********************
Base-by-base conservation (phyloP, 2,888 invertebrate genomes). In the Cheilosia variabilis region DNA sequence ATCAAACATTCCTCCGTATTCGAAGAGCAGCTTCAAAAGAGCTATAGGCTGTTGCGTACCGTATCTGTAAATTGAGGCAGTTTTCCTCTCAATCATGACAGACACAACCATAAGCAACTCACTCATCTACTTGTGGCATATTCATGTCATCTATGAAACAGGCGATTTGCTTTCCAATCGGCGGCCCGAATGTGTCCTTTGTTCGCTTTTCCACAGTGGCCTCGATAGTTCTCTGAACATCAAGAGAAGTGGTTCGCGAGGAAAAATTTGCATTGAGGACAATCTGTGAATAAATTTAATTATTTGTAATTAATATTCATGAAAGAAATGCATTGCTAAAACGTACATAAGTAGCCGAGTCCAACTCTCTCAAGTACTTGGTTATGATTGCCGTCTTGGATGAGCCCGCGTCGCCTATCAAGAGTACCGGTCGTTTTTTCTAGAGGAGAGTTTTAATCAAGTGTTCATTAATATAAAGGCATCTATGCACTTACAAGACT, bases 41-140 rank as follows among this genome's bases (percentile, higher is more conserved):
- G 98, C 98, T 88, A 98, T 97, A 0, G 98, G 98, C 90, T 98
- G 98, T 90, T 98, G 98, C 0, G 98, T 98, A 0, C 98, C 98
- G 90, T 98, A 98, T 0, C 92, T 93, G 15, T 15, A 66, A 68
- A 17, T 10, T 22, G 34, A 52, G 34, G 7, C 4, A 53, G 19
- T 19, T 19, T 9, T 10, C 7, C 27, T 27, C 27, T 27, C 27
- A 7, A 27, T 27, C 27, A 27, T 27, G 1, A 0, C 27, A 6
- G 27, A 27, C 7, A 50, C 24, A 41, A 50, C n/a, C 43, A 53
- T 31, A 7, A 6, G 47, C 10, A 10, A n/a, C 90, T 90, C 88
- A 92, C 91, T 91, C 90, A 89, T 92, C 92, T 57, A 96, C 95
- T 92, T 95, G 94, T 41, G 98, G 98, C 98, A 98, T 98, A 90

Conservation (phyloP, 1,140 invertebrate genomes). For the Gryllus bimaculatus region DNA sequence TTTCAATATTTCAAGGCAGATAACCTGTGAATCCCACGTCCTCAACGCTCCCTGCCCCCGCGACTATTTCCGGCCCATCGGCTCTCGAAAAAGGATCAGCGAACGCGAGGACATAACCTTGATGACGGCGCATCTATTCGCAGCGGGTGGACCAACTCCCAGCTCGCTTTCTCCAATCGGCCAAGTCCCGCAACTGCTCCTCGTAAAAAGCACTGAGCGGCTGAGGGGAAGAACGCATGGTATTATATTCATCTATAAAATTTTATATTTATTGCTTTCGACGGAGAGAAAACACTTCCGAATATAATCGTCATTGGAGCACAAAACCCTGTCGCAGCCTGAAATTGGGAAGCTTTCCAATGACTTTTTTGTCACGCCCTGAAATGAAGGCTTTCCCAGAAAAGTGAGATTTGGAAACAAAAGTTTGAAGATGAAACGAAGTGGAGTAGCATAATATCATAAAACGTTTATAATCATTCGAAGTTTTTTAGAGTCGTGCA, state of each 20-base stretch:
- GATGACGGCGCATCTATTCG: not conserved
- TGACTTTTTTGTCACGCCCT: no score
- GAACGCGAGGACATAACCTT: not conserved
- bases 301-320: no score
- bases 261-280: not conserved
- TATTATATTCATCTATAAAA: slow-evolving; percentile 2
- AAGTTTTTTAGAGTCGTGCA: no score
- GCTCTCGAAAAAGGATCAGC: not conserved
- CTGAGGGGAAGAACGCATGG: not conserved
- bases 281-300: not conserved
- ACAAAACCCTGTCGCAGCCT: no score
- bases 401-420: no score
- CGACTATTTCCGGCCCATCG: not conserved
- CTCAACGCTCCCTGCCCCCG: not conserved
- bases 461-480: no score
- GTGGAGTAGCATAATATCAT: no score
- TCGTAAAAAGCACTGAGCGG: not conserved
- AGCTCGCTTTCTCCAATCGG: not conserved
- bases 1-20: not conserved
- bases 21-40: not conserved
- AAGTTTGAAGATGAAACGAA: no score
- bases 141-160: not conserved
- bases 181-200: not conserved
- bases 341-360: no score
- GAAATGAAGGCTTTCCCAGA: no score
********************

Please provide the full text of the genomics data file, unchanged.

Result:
Base-by-base conservation (phyloP, 2,888 invertebrate genomes). In the Cheilosia variabilis region DNA sequence ATCAAACATTCCTCCGTATTCGAAGAGCAGCTTCAAAAGAGCTATAGGCTGTTGCGTACCGTATCTGTAAATTGAGGCAGTTTTCCTCTCAATCATGACAGACACAACCATAAGCAACTCACTCATCTACTTGTGGCATATTCATGTCATCTATGAAACAGGCGATTTGCTTTCCAATCGGCGGCCCGAATGTGTCCTTTGTTCGCTTTTCCACAGTGGCCTCGATAGTTCTCTGAACATCAAGAGAAGTGGTTCGCGAGGAAAAATTTGCATTGAGGACAATCTGTGAATAAATTTAATTATTTGTAATTAATATTCATGAAAGAAATGCATTGCTAAAACGTACATAAGTAGCCGAGTCCAACTCTCTCAAGTACTTGGTTATGATTGCCGTCTTGGATGAGCCCGCGTCGCCTATCAAGAGTACCGGTCGTTTTTTCTAGAGGAGAGTTTTAATCAAGTGTTCATTAATATAAAGGCATCTATGCACTTACAAGACT, bases 41-140 rank as follows among this genome's bases (percentile, higher is more conserved):
- G 98, C 98, T 88, A 98, T 97, A 0, G 98, G 98, C 90, T 98
- G 98, T 90, T 98, G 98, C 0, G 98, T 98, A 0, C 98, C 98
- G 90, T 98, A 98, T 0, C 92, T 93, G 15, T 15, A 66, A 68
- A 17, T 10, T 22, G 34, A 52, G 34, G 7, C 4, A 53, G 19
- T 19, T 19, T 9, T 10, C 7, C 27, T 27, C 27, T 27, C 27
- A 7, A 27, T 27, C 27, A 27, T 27, G 1, A 0, C 27, A 6
- G 27, A 27, C 7, A 50, C 24, A 41, A 50, C n/a, C 43, A 53
- T 31, A 7, A 6, G 47, C 10, A 10, A n/a, C 90, T 90, C 88
- A 92, C 91, T 91, C 90, A 89, T 92, C 92, T 57, A 96, C 95
- T 92, T 95, G 94, T 41, G 98, G 98, C 98, A 98, T 98, A 90

Conservation (phyloP, 1,140 invertebrate genomes). For the Gryllus bimaculatus region DNA sequence TTTCAATATTTCAAGGCAGATAACCTGTGAATCCCACGTCCTCAACGCTCCCTGCCCCCGCGACTATTTCCGGCCCATCGGCTCTCGAAAAAGGATCAGCGAACGCGAGGACATAACCTTGATGACGGCGCATCTATTCGCAGCGGGTGGACCAACTCCCAGCTCGCTTTCTCCAATCGGCCAAGTCCCGCAACTGCTCCTCGTAAAAAGCACTGAGCGGCTGAGGGGAAGAACGCATGGTATTATATTCATCTATAAAATTTTATATTTATTGCTTTCGACGGAGAGAAAACACTTCCGAATATAATCGTCATTGGAGCACAAAACCCTGTCGCAGCCTGAAATTGGGAAGCTTTCCAATGACTTTTTTGTCACGCCCTGAAATGAAGGCTTTCCCAGAAAAGTGAGATTTGGAAACAAAAGTTTGAAGATGAAACGAAGTGGAGTAGCATAATATCATAAAACGTTTATAATCATTCGAAGTTTTTTAGAGTCGTGCA, state of each 20-base stretch:
- GATGACGGCGCATCTATTCG: not conserved
- TGACTTTTTTGTCACGCCCT: no score
- GAACGCGAGGACATAACCTT: not conserved
- bases 301-320: no score
- bases 261-280: not conserved
- TATTATATTCATCTATAAAA: slow-evolving; percentile 2
- AAGTTTTTTAGAGTCGTGCA: no score
- GCTCTCGAAAAAGGATCAGC: not conserved
- CTGAGGGGAAGAACGCATGG: not conserved
- bases 281-300: not conserved
- ACAAAACCCTGTCGCAGCCT: no score
- bases 401-420: no score
- CGACTATTTCCGGCCCATCG: not conserved
- CTCAACGCTCCCTGCCCCCG: not conserved
- bases 461-480: no score
- GTGGAGTAGCATAATATCAT: no score
- TCGTAAAAAGCACTGAGCGG: not conserved
- AGCTCGCTTTCTCCAATCGG: not conserved
- bases 1-20: not conserved
- bases 21-40: not conserved
- AAGTTTGAAGATGAAACGAA: no score
- bases 141-160: not conserved
- bases 181-200: not conserved
- bases 341-360: no score
- GAAATGAAGGCTTTCCCAGA: no score